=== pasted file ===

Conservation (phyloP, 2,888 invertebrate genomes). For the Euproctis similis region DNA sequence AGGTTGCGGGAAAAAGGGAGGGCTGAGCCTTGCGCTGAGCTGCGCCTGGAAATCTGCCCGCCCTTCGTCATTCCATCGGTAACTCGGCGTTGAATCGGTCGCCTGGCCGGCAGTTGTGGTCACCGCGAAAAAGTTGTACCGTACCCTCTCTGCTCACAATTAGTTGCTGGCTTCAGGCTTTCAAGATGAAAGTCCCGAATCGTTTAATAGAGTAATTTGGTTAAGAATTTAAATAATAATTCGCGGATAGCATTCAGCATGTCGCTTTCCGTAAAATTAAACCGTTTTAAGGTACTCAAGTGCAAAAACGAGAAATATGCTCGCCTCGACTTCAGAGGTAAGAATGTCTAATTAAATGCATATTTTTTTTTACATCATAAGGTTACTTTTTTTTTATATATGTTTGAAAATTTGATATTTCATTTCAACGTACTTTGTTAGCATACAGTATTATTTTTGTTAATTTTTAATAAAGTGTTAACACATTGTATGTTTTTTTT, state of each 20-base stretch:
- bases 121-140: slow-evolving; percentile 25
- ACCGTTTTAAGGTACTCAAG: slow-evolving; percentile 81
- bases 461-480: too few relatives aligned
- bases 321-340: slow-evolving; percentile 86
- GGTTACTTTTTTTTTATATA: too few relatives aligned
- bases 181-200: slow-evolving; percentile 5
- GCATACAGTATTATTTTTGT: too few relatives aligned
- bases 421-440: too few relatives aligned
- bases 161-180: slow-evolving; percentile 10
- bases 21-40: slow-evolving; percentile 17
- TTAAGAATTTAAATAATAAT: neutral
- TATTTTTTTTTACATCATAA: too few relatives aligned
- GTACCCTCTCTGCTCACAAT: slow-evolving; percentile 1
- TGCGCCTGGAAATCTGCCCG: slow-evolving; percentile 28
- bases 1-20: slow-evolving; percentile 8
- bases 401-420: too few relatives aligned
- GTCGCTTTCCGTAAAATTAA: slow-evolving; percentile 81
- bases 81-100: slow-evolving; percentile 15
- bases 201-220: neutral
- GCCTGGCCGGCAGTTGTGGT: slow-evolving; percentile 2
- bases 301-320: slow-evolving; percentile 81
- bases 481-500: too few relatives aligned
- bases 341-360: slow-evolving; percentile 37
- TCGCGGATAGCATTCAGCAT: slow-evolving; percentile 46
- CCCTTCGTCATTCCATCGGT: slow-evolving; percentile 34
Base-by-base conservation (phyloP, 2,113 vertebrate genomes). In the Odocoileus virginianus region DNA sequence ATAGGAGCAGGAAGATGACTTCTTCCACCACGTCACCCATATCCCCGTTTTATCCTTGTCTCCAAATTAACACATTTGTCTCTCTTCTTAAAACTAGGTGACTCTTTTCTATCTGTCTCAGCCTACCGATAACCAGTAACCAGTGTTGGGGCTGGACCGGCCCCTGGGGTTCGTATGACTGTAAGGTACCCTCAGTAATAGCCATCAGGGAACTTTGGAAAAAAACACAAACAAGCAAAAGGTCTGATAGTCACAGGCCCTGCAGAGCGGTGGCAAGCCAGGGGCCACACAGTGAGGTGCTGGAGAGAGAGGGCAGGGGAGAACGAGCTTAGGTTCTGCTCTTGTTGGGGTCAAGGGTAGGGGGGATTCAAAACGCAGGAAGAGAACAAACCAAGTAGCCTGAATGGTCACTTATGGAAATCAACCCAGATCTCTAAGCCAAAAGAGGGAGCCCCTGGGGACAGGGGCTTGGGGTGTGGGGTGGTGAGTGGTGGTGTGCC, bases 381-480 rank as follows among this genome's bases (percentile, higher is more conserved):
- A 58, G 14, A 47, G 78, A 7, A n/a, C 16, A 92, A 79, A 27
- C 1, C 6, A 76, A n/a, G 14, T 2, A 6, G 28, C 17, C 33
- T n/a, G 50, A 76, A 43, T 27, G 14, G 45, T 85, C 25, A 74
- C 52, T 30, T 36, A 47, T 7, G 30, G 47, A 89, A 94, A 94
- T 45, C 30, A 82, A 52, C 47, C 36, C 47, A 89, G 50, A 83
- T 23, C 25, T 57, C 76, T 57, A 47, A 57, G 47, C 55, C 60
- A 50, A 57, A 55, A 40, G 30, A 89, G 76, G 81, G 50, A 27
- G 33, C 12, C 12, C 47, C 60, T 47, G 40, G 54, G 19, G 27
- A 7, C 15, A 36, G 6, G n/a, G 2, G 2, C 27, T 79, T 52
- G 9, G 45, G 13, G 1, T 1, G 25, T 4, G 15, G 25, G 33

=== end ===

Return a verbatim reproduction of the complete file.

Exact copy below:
Conservation (phyloP, 2,888 invertebrate genomes). For the Euproctis similis region DNA sequence AGGTTGCGGGAAAAAGGGAGGGCTGAGCCTTGCGCTGAGCTGCGCCTGGAAATCTGCCCGCCCTTCGTCATTCCATCGGTAACTCGGCGTTGAATCGGTCGCCTGGCCGGCAGTTGTGGTCACCGCGAAAAAGTTGTACCGTACCCTCTCTGCTCACAATTAGTTGCTGGCTTCAGGCTTTCAAGATGAAAGTCCCGAATCGTTTAATAGAGTAATTTGGTTAAGAATTTAAATAATAATTCGCGGATAGCATTCAGCATGTCGCTTTCCGTAAAATTAAACCGTTTTAAGGTACTCAAGTGCAAAAACGAGAAATATGCTCGCCTCGACTTCAGAGGTAAGAATGTCTAATTAAATGCATATTTTTTTTTACATCATAAGGTTACTTTTTTTTTATATATGTTTGAAAATTTGATATTTCATTTCAACGTACTTTGTTAGCATACAGTATTATTTTTGTTAATTTTTAATAAAGTGTTAACACATTGTATGTTTTTTTT, state of each 20-base stretch:
- bases 121-140: slow-evolving; percentile 25
- ACCGTTTTAAGGTACTCAAG: slow-evolving; percentile 81
- bases 461-480: too few relatives aligned
- bases 321-340: slow-evolving; percentile 86
- GGTTACTTTTTTTTTATATA: too few relatives aligned
- bases 181-200: slow-evolving; percentile 5
- GCATACAGTATTATTTTTGT: too few relatives aligned
- bases 421-440: too few relatives aligned
- bases 161-180: slow-evolving; percentile 10
- bases 21-40: slow-evolving; percentile 17
- TTAAGAATTTAAATAATAAT: neutral
- TATTTTTTTTTACATCATAA: too few relatives aligned
- GTACCCTCTCTGCTCACAAT: slow-evolving; percentile 1
- TGCGCCTGGAAATCTGCCCG: slow-evolving; percentile 28
- bases 1-20: slow-evolving; percentile 8
- bases 401-420: too few relatives aligned
- GTCGCTTTCCGTAAAATTAA: slow-evolving; percentile 81
- bases 81-100: slow-evolving; percentile 15
- bases 201-220: neutral
- GCCTGGCCGGCAGTTGTGGT: slow-evolving; percentile 2
- bases 301-320: slow-evolving; percentile 81
- bases 481-500: too few relatives aligned
- bases 341-360: slow-evolving; percentile 37
- TCGCGGATAGCATTCAGCAT: slow-evolving; percentile 46
- CCCTTCGTCATTCCATCGGT: slow-evolving; percentile 34
Base-by-base conservation (phyloP, 2,113 vertebrate genomes). In the Odocoileus virginianus region DNA sequence ATAGGAGCAGGAAGATGACTTCTTCCACCACGTCACCCATATCCCCGTTTTATCCTTGTCTCCAAATTAACACATTTGTCTCTCTTCTTAAAACTAGGTGACTCTTTTCTATCTGTCTCAGCCTACCGATAACCAGTAACCAGTGTTGGGGCTGGACCGGCCCCTGGGGTTCGTATGACTGTAAGGTACCCTCAGTAATAGCCATCAGGGAACTTTGGAAAAAAACACAAACAAGCAAAAGGTCTGATAGTCACAGGCCCTGCAGAGCGGTGGCAAGCCAGGGGCCACACAGTGAGGTGCTGGAGAGAGAGGGCAGGGGAGAACGAGCTTAGGTTCTGCTCTTGTTGGGGTCAAGGGTAGGGGGGATTCAAAACGCAGGAAGAGAACAAACCAAGTAGCCTGAATGGTCACTTATGGAAATCAACCCAGATCTCTAAGCCAAAAGAGGGAGCCCCTGGGGACAGGGGCTTGGGGTGTGGGGTGGTGAGTGGTGGTGTGCC, bases 381-480 rank as follows among this genome's bases (percentile, higher is more conserved):
- A 58, G 14, A 47, G 78, A 7, A n/a, C 16, A 92, A 79, A 27
- C 1, C 6, A 76, A n/a, G 14, T 2, A 6, G 28, C 17, C 33
- T n/a, G 50, A 76, A 43, T 27, G 14, G 45, T 85, C 25, A 74
- C 52, T 30, T 36, A 47, T 7, G 30, G 47, A 89, A 94, A 94
- T 45, C 30, A 82, A 52, C 47, C 36, C 47, A 89, G 50, A 83
- T 23, C 25, T 57, C 76, T 57, A 47, A 57, G 47, C 55, C 60
- A 50, A 57, A 55, A 40, G 30, A 89, G 76, G 81, G 50, A 27
- G 33, C 12, C 12, C 47, C 60, T 47, G 40, G 54, G 19, G 27
- A 7, C 15, A 36, G 6, G n/a, G 2, G 2, C 27, T 79, T 52
- G 9, G 45, G 13, G 1, T 1, G 25, T 4, G 15, G 25, G 33